As with all surgical operations, discectomy surgery involves some risks and side effects. In some cases, side effects can become severe and can be life-threatening. Complications may develop even during surgery or recovery. Common risks of the operation include:
- Anesthesia reactions such as allergic reactions and respiratory disorders
- The heavy bleeding problem that can cause a shock condition
- Infection problems
Possible complications of discectomy surgery include:
- Severe damage to the nerves coming out of the spine, chronic pain or weakness
- Especially in the microdiscectomy procedure, disc parts remain, and therefore more surgery is required to remove these parts
- Tissue injuries during the process to access the disc
- Constantly recurring pain
By following your treatment plan meticulously, you can significantly reduce some side effects and risks.
How Should I Prepare For Discectomy?
The steps you take before the operation can change your comfort and the outcome of the procedure. if you prepared for discectomy as follows, this would be best:
- It would help if you answered all questions about your medical history and drugs that you use. All this includes all prescription, over-the-counter drugs, herbal therapies, and vitamins. Keep an up-to-date list of your medical history, drugs, and allergic conditions with you in any case.
- Before the procedure, the tests recommended by your doctor should be performed by the instructions.
- Give your excess weight with exercise plans and a healthy diet before surgery.
- Before surgery, you should fully follow your doctor’s recommendations.
- It would help if you quit smoking as soon as possible. Even stopping smoking for a few days can be largely beneficial and contributes to the healing process.
- To prevent the recurrence of possible problems, you should pay more attention to your life after surgery and thoroughly follow the recommendations after surgery.
- There may sometimes be complaints such as pain, burning sensation, and stinging in the problem area in the first days. Therefore, you should rest in bed without worrying.
- If you smoke, you should definitely stop it. Nicotine and other chemicals in cigarettes cause narrowing of your veins and therefore slowing wound healing by reducing blood flow at the site of surgery.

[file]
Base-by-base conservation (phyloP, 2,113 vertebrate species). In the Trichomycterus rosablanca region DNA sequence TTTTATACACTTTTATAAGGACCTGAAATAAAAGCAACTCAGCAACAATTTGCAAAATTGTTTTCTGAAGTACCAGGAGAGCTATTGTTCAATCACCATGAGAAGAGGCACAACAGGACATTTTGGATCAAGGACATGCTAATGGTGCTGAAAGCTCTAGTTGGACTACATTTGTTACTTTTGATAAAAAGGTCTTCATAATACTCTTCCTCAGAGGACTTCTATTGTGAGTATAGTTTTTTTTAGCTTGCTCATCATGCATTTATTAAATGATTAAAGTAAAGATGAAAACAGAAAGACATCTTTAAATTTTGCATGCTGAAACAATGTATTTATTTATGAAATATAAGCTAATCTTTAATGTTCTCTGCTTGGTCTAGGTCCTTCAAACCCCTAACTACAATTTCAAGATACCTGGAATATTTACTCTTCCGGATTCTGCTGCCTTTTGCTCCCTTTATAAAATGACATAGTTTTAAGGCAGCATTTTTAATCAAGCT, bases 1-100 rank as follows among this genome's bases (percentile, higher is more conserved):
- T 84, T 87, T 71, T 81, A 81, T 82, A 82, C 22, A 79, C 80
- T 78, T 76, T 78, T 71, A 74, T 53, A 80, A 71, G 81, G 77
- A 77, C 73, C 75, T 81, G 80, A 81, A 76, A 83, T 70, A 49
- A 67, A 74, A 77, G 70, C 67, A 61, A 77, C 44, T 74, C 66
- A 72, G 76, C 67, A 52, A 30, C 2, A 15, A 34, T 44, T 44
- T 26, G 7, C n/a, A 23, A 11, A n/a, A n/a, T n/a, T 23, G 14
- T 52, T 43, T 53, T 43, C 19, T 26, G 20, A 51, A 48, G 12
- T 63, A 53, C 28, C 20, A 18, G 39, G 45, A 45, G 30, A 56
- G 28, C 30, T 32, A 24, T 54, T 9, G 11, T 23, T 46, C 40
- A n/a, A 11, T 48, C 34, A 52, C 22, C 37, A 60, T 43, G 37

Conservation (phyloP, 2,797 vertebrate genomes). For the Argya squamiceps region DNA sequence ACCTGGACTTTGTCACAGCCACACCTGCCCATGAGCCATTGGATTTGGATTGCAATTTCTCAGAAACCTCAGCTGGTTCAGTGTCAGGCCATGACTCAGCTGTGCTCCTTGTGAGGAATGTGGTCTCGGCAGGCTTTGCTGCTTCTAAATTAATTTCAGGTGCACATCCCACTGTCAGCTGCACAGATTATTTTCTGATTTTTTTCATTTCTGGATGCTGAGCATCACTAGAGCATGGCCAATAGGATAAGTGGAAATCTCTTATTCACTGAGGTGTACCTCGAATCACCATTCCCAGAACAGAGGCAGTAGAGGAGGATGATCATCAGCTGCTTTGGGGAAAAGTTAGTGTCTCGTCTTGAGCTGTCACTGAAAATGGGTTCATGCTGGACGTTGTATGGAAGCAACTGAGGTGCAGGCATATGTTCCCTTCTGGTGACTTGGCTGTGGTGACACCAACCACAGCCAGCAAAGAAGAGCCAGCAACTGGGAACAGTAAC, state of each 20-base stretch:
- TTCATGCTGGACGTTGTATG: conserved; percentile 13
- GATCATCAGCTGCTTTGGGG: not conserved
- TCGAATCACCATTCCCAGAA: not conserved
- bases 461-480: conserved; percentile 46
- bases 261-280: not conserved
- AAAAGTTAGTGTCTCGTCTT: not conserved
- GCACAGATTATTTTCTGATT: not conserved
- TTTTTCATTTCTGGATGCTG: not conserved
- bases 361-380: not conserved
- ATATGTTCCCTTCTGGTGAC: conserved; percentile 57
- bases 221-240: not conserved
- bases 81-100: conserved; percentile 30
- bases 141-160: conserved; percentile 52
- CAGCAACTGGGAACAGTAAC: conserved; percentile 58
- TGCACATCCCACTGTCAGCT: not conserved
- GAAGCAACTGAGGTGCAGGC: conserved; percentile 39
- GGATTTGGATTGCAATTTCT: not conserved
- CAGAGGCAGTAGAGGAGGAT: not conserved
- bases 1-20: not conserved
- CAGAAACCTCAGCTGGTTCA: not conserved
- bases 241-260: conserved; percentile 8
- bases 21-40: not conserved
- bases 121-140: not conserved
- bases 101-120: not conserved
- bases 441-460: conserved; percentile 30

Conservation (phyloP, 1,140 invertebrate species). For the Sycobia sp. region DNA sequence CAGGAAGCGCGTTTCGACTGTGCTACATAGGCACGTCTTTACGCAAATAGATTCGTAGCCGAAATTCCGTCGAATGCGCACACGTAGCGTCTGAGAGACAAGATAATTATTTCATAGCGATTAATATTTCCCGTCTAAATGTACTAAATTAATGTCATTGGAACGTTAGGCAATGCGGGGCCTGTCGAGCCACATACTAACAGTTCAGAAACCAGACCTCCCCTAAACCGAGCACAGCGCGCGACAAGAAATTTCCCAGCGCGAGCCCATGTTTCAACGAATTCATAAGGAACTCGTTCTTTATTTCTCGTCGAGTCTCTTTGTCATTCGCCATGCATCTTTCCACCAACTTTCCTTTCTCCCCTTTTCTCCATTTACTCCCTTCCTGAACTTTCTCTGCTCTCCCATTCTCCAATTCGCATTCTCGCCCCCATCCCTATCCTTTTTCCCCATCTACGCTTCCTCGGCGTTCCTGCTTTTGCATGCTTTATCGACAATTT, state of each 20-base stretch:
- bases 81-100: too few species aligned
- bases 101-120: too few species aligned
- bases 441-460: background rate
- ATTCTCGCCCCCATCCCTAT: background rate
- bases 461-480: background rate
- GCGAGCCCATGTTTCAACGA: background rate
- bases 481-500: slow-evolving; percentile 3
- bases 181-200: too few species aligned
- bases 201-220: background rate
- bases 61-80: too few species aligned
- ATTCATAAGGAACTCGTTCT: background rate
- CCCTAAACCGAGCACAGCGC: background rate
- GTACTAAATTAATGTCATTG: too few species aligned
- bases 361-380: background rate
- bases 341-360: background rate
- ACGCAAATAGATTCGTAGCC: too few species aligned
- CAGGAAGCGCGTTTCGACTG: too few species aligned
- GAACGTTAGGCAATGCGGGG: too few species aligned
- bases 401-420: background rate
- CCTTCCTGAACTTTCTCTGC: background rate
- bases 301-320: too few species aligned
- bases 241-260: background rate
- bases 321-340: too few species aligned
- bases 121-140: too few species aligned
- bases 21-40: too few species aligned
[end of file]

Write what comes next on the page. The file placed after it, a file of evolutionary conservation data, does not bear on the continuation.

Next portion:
- If it is necessary to climb the stairs in the first two weeks, you should take your steps one by one, bringing the other next to one foot on each stage.
- You can eat sitting down. But when you sit down to eat, you should be careful to have back support.
- You should make sure that your bed is suitable. In your next life, you should not sleep in places such as sofas and sofas.
- When getting out of bed, you must first turn full sideways, then move to a sitting position with support from the side with your hands and get up like this.
- You should not sit in the same position for a long time. At least you should get up every hour and travel for five minutes.
- If you are doing business sitting down, you should start working after one month. If you work in heavier work conditions, you should return to work after 45 days.
- For the first 45 days, you should take care not to carry weight, and after that, both hands should not carry a total weight of more than 5 kg. As you lift the weight, you should raise the importance by crouching and as close to your body as possible.
- You should be careful not to gain weight and diet if you have excess weight problems.
- You should use the car for the first one month after surgery.
Discectomy Recovery Time
The recovery process after surgery is typically gradual. The healing process varies depending on the procedure performed, the type of anesthesia, your overall body health, age, and other factors. The entire recovery period generally lasts between 6 and 10 weeks.